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The Localis think tank really merits attention from Tory Councils. They have produced a very interesting critique of social housing entitled What are the priorities for the reform of social housing within inner city areas? Their are submissions from Dr Tim Leunig, author of the Policy Exchange report, ‘The Right To Move’; Cllr Stephen Greenhalgh, my own Leader in Hammersmith and Fulham; John Moss, an expert Regeneration Consultant; Cllr Dr Ian Rowley, of Westminster City Council; and Cllr Matthew Groves, Housing Committee Chairman of Tandridge District Council.

A range of different ideas. Should social housing tenants be able to move out to the suburbs where housing is cheaper? If those who start families do move out to the suburbs what about the prospects of the city centres to have stable mixed communities?

Among the points

  • There is less than one chance in a hundred that a social housing tenant and both of their neighbours will be in work.
  • Social housing should be more flexible and include the "right to move." When young professionals marry and have children they often move out to properties in suburbia which are less exciting but cheaper per square foot and more suitable for families. Why not extend the same opportunity to those in social housing?
  • Those who cannot afford to buy market housing or pay private sector rents should be encouraged to buy part shares in a property with a substantial incentive, extending the ladder of opportunity much further down the income scale.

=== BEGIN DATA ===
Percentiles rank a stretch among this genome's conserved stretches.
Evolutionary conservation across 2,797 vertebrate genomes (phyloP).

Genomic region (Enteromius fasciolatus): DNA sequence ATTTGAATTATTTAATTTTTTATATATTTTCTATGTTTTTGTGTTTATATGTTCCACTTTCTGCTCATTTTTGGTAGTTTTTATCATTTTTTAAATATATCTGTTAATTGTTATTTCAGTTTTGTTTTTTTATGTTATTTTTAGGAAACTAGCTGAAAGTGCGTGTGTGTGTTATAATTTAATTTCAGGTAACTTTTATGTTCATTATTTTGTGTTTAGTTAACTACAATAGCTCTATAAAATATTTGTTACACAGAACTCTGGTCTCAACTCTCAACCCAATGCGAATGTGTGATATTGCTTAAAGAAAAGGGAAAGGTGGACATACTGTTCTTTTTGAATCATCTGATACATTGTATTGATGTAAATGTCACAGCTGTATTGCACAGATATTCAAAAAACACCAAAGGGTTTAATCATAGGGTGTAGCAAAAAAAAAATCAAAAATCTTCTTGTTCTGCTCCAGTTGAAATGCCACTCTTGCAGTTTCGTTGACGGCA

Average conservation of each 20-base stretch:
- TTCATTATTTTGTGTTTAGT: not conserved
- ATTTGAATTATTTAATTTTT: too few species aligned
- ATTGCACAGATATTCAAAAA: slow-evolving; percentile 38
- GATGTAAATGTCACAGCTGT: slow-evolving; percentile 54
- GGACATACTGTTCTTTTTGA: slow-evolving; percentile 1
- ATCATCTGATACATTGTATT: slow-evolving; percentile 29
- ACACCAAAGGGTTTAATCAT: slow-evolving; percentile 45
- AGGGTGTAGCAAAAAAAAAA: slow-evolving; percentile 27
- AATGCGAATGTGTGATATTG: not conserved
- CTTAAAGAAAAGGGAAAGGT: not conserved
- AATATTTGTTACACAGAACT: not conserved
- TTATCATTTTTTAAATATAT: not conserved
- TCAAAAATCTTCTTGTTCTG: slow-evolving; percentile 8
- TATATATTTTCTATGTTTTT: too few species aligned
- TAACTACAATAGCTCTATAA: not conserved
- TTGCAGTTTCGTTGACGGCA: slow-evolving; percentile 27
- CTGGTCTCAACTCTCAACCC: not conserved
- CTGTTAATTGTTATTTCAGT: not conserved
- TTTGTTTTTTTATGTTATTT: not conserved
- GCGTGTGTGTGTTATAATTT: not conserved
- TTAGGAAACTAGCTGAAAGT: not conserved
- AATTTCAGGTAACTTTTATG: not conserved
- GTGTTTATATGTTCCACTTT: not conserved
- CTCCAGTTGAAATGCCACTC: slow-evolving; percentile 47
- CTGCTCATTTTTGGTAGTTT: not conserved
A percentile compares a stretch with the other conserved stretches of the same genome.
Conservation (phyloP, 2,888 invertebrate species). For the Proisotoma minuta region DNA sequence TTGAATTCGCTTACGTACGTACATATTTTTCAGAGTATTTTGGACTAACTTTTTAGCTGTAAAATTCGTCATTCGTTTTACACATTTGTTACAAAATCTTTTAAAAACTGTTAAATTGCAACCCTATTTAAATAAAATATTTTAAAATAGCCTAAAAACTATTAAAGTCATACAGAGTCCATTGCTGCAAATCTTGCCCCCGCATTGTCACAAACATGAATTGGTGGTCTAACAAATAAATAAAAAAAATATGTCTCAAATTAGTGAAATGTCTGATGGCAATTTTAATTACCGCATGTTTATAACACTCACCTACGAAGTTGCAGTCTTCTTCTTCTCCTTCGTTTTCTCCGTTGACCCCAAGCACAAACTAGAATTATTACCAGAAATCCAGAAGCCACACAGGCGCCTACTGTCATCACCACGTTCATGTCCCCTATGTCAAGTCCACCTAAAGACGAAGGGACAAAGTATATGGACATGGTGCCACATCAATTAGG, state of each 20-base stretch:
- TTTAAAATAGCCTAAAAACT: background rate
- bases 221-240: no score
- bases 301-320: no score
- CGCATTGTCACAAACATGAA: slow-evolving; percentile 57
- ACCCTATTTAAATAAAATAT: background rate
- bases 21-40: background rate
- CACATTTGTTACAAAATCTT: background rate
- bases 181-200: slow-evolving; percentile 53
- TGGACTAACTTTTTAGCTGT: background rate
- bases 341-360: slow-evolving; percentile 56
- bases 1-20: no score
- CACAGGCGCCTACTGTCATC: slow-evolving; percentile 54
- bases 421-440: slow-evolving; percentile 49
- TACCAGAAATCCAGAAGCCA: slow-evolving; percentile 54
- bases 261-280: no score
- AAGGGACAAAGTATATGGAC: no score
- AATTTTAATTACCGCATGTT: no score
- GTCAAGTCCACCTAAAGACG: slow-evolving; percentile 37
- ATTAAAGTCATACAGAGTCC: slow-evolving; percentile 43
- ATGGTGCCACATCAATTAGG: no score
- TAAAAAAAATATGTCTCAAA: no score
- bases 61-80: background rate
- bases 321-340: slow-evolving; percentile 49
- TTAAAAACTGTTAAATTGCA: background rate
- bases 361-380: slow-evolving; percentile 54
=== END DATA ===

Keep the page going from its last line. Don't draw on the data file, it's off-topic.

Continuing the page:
• Carry out a "neighbourhood audit" of estates to identify those with the worst imbalance in terms of deprivation. Sell voids on those with the worst imbalance through open market sale.
  • Identifying "Hidden Homes" where new build for sale is possible on vacant bits of waste land on estates.
  • The current social housing policy is warehousing poverty in the core of our great cities.
  • Flexible, short term and needs based tenancy should be allowed. Lifetime assured tenure needs to be removed.
  • Centrally determined targets that social landlords must meet,
    regarding repairs and improvements can differ from the wishes of
    tenants. For example while the Government's Decent Home Standard requires new bathrooms tenants might actually be concerned about dilapidated fences and gates.
  • The Government system of "negative subsidy" when calculating the
    money it provides for Council's Housing Revenue Accounts is contrary to
    localism and penalises those Councils that are well run.

But if you are interested in housing policy do read the whole thing. Fizzing with ideas.

6 comments for: The right to live in suburbia?

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